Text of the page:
In addition, β1-integrin activation was also evaluated in 3 T3 cells by 9EG7 antibody that specifically recognizes the active β1-integrin. 3 T3 cells were transfected with the indicated regulators and used to incubate with 9EG7, followed by incubation with an Alexa-647 labeled secondary antibody. The transfected cells positive for both EGFP and DsRed were selected for measuring the 9EG7 binding by flow cytometry. Binding of 9EG7 to 3 T3 cells transfected with empty vectors was used as a basal line. Meanwhile, the expressing levels of α5β1-integrin in transfected cells were also measured and used for normalizing the 9EG7 binding.

Cell adhesion and spreading assays

Transfected CHO cells were detached and washed three times with serum-free medium. For cell adhesion assay, harvested cells were used to incubate with coated fibronectin at 37 °C for 15 min; for cell spreading assay, the incubating time increased to 60 min. The wells were washed four times with PBS and the adherent cells were fixed with 4% paraformaldehyde. Finally, the adherent cells were imaged by microscopy and further quantified by Image J software.

GST pull-down assays

First, GST and GST-tagged integrin CT were incubated with glutathione-Sepharose 4B beads (GE). Then the beads with pre-loaded GST proteins were used to incubate the tested proteins overnight in cold room. After incubation, the beads were extensively washed and proteins bound to the beads were evaluated by SDS-PAGE followed by Coomassie blue staining or immunoblotting. All other GST pull-down experiments described in this study were performed similarly as described above.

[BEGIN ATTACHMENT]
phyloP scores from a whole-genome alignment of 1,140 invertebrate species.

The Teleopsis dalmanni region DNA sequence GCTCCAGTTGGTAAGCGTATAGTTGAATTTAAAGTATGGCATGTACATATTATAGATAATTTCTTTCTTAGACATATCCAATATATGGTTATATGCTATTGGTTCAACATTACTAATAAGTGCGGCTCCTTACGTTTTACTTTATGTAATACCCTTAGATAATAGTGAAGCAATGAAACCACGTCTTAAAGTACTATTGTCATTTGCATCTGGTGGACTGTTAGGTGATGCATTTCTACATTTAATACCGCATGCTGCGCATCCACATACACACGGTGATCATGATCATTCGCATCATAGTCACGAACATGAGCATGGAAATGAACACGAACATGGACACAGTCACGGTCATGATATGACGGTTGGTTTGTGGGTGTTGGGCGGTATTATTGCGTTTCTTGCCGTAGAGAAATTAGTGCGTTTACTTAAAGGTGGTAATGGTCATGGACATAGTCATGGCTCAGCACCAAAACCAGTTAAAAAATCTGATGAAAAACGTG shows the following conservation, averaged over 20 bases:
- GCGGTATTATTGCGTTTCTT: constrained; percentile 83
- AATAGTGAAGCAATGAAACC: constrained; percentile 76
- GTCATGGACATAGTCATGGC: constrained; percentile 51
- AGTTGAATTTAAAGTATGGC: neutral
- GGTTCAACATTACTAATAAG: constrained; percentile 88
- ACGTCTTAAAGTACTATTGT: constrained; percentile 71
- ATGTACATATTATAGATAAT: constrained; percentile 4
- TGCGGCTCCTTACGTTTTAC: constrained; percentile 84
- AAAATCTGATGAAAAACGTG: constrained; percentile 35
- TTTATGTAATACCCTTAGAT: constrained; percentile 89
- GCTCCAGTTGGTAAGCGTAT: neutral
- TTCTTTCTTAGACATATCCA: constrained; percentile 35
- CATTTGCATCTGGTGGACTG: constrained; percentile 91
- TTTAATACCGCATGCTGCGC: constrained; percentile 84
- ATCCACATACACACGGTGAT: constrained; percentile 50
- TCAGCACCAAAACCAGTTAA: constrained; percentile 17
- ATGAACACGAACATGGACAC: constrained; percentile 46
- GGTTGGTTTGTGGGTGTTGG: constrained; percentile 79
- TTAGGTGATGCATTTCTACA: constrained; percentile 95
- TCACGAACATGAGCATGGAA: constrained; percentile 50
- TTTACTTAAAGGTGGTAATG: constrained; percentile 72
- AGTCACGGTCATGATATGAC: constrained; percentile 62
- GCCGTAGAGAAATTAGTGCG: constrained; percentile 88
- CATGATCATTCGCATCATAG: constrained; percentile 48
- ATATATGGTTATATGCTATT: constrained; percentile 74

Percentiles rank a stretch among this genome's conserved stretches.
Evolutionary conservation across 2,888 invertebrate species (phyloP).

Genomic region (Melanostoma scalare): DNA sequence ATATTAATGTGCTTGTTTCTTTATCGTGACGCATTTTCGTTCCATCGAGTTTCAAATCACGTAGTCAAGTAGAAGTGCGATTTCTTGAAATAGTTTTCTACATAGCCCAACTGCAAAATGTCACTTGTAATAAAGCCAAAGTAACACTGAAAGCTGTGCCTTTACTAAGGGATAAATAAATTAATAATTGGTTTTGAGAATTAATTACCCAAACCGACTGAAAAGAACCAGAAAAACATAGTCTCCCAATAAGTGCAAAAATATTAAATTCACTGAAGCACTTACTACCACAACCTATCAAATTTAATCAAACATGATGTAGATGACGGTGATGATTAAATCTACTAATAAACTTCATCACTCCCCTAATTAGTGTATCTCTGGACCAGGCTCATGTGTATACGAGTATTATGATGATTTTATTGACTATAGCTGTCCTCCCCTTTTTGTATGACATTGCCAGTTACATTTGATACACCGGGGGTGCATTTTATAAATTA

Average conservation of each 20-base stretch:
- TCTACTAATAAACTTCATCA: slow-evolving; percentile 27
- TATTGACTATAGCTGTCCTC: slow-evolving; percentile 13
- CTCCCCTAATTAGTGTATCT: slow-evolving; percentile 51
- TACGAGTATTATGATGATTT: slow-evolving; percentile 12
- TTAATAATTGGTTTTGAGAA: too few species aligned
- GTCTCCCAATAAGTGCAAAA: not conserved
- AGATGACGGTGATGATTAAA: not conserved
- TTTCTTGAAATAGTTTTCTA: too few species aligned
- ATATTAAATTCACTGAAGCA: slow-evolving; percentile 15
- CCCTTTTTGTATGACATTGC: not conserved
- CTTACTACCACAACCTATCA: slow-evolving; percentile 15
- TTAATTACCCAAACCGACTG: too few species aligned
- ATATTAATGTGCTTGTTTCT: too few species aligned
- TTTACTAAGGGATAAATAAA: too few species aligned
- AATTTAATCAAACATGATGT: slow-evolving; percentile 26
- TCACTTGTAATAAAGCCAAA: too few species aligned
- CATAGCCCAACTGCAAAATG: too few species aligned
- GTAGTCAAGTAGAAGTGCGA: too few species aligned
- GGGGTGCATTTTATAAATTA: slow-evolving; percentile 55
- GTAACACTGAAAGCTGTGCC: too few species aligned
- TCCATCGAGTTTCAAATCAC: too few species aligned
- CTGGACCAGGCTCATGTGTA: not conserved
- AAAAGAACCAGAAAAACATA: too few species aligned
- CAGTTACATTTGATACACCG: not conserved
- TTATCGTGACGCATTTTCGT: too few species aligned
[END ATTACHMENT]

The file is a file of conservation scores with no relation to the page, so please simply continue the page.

Yeast two-hybrid assays

The Matchmaker™ Gold yeast two-hybrid system was employed according to the manufacturer’s protocol to determine protein-protein interaction (Clontech). Briefly, sharpin and kindlin-1 (or their mutants) were cloned into pGADT7 and pGBKT7 vectors, respectively, for expressing the fusion proteins of AD-sharpin and BD-kindlin-1. Here AD and BD represent the activation domain and the DNA-binding domain of GAL4. Cell clones grown on SD-2 selection media were further plated on SD-4 selection media that lack tryptophan, leucine, histidine and adenine. Histidine and adenine are selection markers for the AD/BD complex formation. Therefore, growth of the transformed yeast cells on SD-4 media indicates the interaction between sharpin and kindlin-1. In this experiment, Bop1 (BLADE-ON-PETIOLE 1) and Bop2 (BLADE-ON-PETIOLE 2), two known binding molecules, were used as positive controls; and empty vectors were used as negative controls.

siRNA directed knockdown of endogenous sharpin in cells